Many manufactured news sites purposely resemble real news destinations, increasing confusion. Shepler said he’s been surprised at how often people post clearly false stories — even some of his relatives — and thinks it’s because the desire to justify their beliefs is so strong they’ll take virtually anything at face value.

One site, NewsMutiny, bills itself as “satire for the wise, news for the dumb.” One of its featured stories suggests a zoo is encouraging its patrons to harass gay penguins.

When questioned, some operators of sites that produce false news for political reasons have defended themselves by saying they’re producing satire, said Steve Bodow, an executive producer of “The Daily Show” on Comedy Central.

“I resent that as a citizen, but not as a satirist,” Bodow said.

More than the false news sites and competition, the New Yorker’s Borowitz said that his job is made more difficult by the increasing absurdity of reality.

“Once you’ve had a country that’s decided that a reality show host should have nuclear weapons, it’s kind of hard to come up with a satirical story that beats that,” he said.

At “The Daily Show,” Bodow and his fellow producer, Jen Flanz, have more material than they know what to do with. Trump is forcing writers and host Trevor Noah to find different ways of telling stories. There’s more to do beyond the common tactic of pointing out the hypocrisy of a politician’s contradictory statements, he said.

“It feels vital,” Bodow said. “We’re definitely energized.”

Politics and publishing: Authors respond to troubling Trump times

Pulitzer Prize winners Junot Diaz, Viet Thanh Nguyen and Jane Smiley are among 32 writers contributing to a book of letters responding to the election of President Donald Trump.

Vintage Books told The Associated Press on Radical Hope: Letters of Love and Dissent in Dangerous Times will be published May 2 as a paperback original.

“The anthology offers readers an antidote to despair: it is a salve, a balm, a compass, a rallying cry, a lyrical manifesto, a power source, a torch to light the way forward,” Vintage announced.

Edited by Carolina De Robertis, the book will be divided into three sections. “Roots” will explore the historical origins of this time. “Present” will feature letters addressed to contemporary communities. “Seeds” will look ahead to future generations. Other writers will include Karen Joy Fowler, Claire Messud and Lisa See.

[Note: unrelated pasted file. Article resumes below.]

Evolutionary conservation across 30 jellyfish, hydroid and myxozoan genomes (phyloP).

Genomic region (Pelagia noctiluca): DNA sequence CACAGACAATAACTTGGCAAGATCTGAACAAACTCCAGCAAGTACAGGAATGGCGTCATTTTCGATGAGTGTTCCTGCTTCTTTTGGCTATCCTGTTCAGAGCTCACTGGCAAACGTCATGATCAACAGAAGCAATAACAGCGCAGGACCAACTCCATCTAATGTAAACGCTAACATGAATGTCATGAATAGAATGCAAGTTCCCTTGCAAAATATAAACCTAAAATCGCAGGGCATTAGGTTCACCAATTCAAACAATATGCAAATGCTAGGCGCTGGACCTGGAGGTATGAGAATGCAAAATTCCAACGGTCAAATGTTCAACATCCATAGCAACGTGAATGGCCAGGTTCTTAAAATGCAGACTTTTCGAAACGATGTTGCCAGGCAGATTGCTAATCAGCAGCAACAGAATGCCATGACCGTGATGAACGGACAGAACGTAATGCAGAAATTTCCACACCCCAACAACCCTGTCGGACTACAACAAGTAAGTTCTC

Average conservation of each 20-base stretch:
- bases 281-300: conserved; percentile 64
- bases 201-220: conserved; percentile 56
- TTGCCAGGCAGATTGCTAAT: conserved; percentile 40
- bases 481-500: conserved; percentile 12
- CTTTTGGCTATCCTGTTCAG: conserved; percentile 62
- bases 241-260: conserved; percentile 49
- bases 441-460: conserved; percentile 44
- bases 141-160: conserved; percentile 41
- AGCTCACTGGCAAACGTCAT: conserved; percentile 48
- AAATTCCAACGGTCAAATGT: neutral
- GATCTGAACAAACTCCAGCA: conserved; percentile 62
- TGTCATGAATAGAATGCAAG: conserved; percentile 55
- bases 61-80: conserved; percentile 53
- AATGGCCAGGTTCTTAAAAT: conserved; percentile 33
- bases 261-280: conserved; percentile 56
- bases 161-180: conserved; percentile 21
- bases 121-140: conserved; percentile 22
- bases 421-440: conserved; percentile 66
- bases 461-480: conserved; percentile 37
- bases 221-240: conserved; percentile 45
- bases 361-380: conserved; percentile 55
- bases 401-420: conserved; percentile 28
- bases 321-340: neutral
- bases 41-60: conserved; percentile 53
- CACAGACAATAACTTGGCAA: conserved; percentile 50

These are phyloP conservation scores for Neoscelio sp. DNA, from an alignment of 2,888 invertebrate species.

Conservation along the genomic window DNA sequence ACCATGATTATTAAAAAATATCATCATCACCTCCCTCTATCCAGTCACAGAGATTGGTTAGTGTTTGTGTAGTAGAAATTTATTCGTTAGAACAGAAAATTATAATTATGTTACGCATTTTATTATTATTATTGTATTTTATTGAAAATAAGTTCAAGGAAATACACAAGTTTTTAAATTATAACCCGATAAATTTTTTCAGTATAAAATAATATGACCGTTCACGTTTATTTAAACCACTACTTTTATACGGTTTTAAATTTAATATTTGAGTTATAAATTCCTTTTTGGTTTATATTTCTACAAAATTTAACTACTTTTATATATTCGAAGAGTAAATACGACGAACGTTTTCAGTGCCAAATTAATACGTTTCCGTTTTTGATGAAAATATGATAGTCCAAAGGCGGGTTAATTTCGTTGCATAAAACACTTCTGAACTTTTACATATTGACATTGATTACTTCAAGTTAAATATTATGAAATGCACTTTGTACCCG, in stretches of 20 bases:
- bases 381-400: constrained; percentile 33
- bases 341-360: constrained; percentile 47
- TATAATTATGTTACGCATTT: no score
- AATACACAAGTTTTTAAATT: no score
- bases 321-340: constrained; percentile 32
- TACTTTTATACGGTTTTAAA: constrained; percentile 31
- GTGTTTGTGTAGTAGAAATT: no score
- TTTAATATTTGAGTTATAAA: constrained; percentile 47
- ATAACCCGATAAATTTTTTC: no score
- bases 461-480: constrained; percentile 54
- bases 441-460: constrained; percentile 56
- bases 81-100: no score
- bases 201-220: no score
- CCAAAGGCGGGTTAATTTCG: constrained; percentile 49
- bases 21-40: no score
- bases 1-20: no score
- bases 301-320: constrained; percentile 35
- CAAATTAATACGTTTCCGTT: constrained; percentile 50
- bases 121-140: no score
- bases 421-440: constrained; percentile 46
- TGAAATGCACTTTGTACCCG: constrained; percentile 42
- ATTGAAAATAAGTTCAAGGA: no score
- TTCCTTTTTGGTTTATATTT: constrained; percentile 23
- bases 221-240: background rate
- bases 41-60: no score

Radical Hope continues a wave of releases from the publishing world since Trump’s stunning upset last November of Democrat Hillary Clinton.

What Do We Do Now: Standing Up for Your Values in Trump’s America is a January release from Melville House that features suggestions for action from Gloria Steinem, U.S. Sen. Bernie Sanders and George Saunders.

Gene Stone’s The Trump Survival Guide: Everything You Need to Know About Living Through What You Hoped Would Never Happen is another January publication, from Dey Street Books.

Piers Morgan, J.K. Rowling in Twitter fight over politics

British TV personality Piers Morgan and British author J.K. Rowling are in a Twitter war over U.S. politics.

He called her work “drivel” and she called him “amoral” after Morgan defended the U.S. government’s travel ban during an appearance on HBO’s Real Time with Bill Maher.

Morgan faced off with Australian comic Jim Jefferies on the episode during a discussion of the executive order. Morgan said it was “not a Muslim ban,” and Jefferies directed an expletive at him.

Rowling tweeted that it was “satisfying” to hear Jefferies say that.

A flurry of tweets between Rowling and Morgan followed.

‘Hamilton’ author Chernow has Grant bio coming in fall

Ron Chernow, the historian who helped inspire the musical Hamilton, has a biography of Ulysses S. Grant coming out in October.

Penguin Press is calling the book Grant and plans to release it Oct. 17.

Chernow’s previous book, Washington: A Life, won the Pulitzer Prize in 2011.